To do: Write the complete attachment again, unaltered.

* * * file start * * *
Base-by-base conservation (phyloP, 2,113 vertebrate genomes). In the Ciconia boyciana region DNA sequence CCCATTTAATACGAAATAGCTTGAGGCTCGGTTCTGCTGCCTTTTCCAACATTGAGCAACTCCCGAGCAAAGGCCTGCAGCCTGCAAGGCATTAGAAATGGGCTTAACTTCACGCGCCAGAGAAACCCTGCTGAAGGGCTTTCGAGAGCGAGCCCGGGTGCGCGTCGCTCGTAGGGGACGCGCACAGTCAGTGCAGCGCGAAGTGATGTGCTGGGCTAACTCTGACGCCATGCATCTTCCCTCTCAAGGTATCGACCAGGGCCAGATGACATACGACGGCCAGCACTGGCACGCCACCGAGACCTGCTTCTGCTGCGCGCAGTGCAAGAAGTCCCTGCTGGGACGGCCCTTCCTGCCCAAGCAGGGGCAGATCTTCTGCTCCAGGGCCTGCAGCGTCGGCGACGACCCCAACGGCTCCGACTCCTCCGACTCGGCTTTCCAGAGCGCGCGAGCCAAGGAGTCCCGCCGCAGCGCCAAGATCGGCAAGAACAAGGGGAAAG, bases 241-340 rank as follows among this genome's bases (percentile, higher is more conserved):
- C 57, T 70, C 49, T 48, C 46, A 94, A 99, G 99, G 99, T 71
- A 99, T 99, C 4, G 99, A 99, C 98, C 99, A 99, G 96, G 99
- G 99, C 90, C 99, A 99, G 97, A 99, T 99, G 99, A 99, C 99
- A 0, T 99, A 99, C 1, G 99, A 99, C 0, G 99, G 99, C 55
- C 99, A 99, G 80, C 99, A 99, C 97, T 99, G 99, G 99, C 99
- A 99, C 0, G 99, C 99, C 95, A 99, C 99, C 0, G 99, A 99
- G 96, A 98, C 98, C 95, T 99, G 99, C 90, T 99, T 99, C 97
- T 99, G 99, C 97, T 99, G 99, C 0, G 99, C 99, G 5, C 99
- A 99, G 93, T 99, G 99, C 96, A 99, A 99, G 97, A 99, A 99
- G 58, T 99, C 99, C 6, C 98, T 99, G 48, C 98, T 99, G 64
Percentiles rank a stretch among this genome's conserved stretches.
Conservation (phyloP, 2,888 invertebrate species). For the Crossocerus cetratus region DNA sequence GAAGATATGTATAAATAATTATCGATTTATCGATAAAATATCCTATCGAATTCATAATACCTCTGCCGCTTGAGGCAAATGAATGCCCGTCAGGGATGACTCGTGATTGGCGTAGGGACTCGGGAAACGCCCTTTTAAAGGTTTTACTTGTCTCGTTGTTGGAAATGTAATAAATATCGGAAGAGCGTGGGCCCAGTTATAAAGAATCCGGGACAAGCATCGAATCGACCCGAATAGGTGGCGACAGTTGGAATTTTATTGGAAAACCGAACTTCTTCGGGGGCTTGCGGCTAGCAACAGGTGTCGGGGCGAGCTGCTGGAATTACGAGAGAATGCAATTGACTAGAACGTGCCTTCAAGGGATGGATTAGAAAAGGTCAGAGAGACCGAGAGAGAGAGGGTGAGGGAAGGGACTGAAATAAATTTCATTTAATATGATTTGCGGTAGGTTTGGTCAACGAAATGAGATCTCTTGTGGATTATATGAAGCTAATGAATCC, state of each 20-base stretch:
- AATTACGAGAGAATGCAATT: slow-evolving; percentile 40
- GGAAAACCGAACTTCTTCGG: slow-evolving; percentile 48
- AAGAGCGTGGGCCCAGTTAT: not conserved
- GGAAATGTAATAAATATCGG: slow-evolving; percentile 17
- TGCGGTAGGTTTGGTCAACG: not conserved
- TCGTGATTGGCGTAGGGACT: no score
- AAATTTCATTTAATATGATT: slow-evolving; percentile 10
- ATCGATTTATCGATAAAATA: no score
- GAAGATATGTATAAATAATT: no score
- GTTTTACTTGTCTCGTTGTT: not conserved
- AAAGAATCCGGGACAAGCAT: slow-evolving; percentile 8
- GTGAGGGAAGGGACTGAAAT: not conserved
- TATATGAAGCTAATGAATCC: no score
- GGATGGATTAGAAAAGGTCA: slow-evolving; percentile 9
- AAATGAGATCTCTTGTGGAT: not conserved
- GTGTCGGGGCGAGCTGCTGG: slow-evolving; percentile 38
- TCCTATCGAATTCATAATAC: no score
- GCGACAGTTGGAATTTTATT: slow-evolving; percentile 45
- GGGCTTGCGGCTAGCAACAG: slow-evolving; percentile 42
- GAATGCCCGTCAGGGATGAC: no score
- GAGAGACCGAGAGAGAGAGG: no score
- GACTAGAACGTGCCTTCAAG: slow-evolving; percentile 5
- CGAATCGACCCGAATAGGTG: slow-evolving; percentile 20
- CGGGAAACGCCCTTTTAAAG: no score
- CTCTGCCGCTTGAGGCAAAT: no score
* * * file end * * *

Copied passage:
Base-by-base conservation (phyloP, 2,113 vertebrate genomes). In the Ciconia boyciana region DNA sequence CCCATTTAATACGAAATAGCTTGAGGCTCGGTTCTGCTGCCTTTTCCAACATTGAGCAACTCCCGAGCAAAGGCCTGCAGCCTGCAAGGCATTAGAAATGGGCTTAACTTCACGCGCCAGAGAAACCCTGCTGAAGGGCTTTCGAGAGCGAGCCCGGGTGCGCGTCGCTCGTAGGGGACGCGCACAGTCAGTGCAGCGCGAAGTGATGTGCTGGGCTAACTCTGACGCCATGCATCTTCCCTCTCAAGGTATCGACCAGGGCCAGATGACATACGACGGCCAGCACTGGCACGCCACCGAGACCTGCTTCTGCTGCGCGCAGTGCAAGAAGTCCCTGCTGGGACGGCCCTTCCTGCCCAAGCAGGGGCAGATCTTCTGCTCCAGGGCCTGCAGCGTCGGCGACGACCCCAACGGCTCCGACTCCTCCGACTCGGCTTTCCAGAGCGCGCGAGCCAAGGAGTCCCGCCGCAGCGCCAAGATCGGCAAGAACAAGGGGAAAG, bases 241-340 rank as follows among this genome's bases (percentile, higher is more conserved):
- C 57, T 70, C 49, T 48, C 46, A 94, A 99, G 99, G 99, T 71
- A 99, T 99, C 4, G 99, A 99, C 98, C 99, A 99, G 96, G 99
- G 99, C 90, C 99, A 99, G 97, A 99, T 99, G 99, A 99, C 99
- A 0, T 99, A 99, C 1, G 99, A 99, C 0, G 99, G 99, C 55
- C 99, A 99, G 80, C 99, A 99, C 97, T 99, G 99, G 99, C 99
- A 99, C 0, G 99, C 99, C 95, A 99, C 99, C 0, G 99, A 99
- G 96, A 98, C 98, C 95, T 99, G 99, C 90, T 99, T 99, C 97
- T 99, G 99, C 97, T 99, G 99, C 0, G 99, C 99, G 5, C 99
- A 99, G 93, T 99, G 99, C 96, A 99, A 99, G 97, A 99, A 99
- G 58, T 99, C 99, C 6, C 98, T 99, G 48, C 98, T 99, G 64
Percentiles rank a stretch among this genome's conserved stretches.
Conservation (phyloP, 2,888 invertebrate species). For the Crossocerus cetratus region DNA sequence GAAGATATGTATAAATAATTATCGATTTATCGATAAAATATCCTATCGAATTCATAATACCTCTGCCGCTTGAGGCAAATGAATGCCCGTCAGGGATGACTCGTGATTGGCGTAGGGACTCGGGAAACGCCCTTTTAAAGGTTTTACTTGTCTCGTTGTTGGAAATGTAATAAATATCGGAAGAGCGTGGGCCCAGTTATAAAGAATCCGGGACAAGCATCGAATCGACCCGAATAGGTGGCGACAGTTGGAATTTTATTGGAAAACCGAACTTCTTCGGGGGCTTGCGGCTAGCAACAGGTGTCGGGGCGAGCTGCTGGAATTACGAGAGAATGCAATTGACTAGAACGTGCCTTCAAGGGATGGATTAGAAAAGGTCAGAGAGACCGAGAGAGAGAGGGTGAGGGAAGGGACTGAAATAAATTTCATTTAATATGATTTGCGGTAGGTTTGGTCAACGAAATGAGATCTCTTGTGGATTATATGAAGCTAATGAATCC, state of each 20-base stretch:
- AATTACGAGAGAATGCAATT: slow-evolving; percentile 40
- GGAAAACCGAACTTCTTCGG: slow-evolving; percentile 48
- AAGAGCGTGGGCCCAGTTAT: not conserved
- GGAAATGTAATAAATATCGG: slow-evolving; percentile 17
- TGCGGTAGGTTTGGTCAACG: not conserved
- TCGTGATTGGCGTAGGGACT: no score
- AAATTTCATTTAATATGATT: slow-evolving; percentile 10
- ATCGATTTATCGATAAAATA: no score
- GAAGATATGTATAAATAATT: no score
- GTTTTACTTGTCTCGTTGTT: not conserved
- AAAGAATCCGGGACAAGCAT: slow-evolving; percentile 8
- GTGAGGGAAGGGACTGAAAT: not conserved
- TATATGAAGCTAATGAATCC: no score
- GGATGGATTAGAAAAGGTCA: slow-evolving; percentile 9
- AAATGAGATCTCTTGTGGAT: not conserved
- GTGTCGGGGCGAGCTGCTGG: slow-evolving; percentile 38
- TCCTATCGAATTCATAATAC: no score
- GCGACAGTTGGAATTTTATT: slow-evolving; percentile 45
- GGGCTTGCGGCTAGCAACAG: slow-evolving; percentile 42
- GAATGCCCGTCAGGGATGAC: no score
- GAGAGACCGAGAGAGAGAGG: no score
- GACTAGAACGTGCCTTCAAG: slow-evolving; percentile 5
- CGAATCGACCCGAATAGGTG: slow-evolving; percentile 20
- CGGGAAACGCCCTTTTAAAG: no score
- CTCTGCCGCTTGAGGCAAAT: no score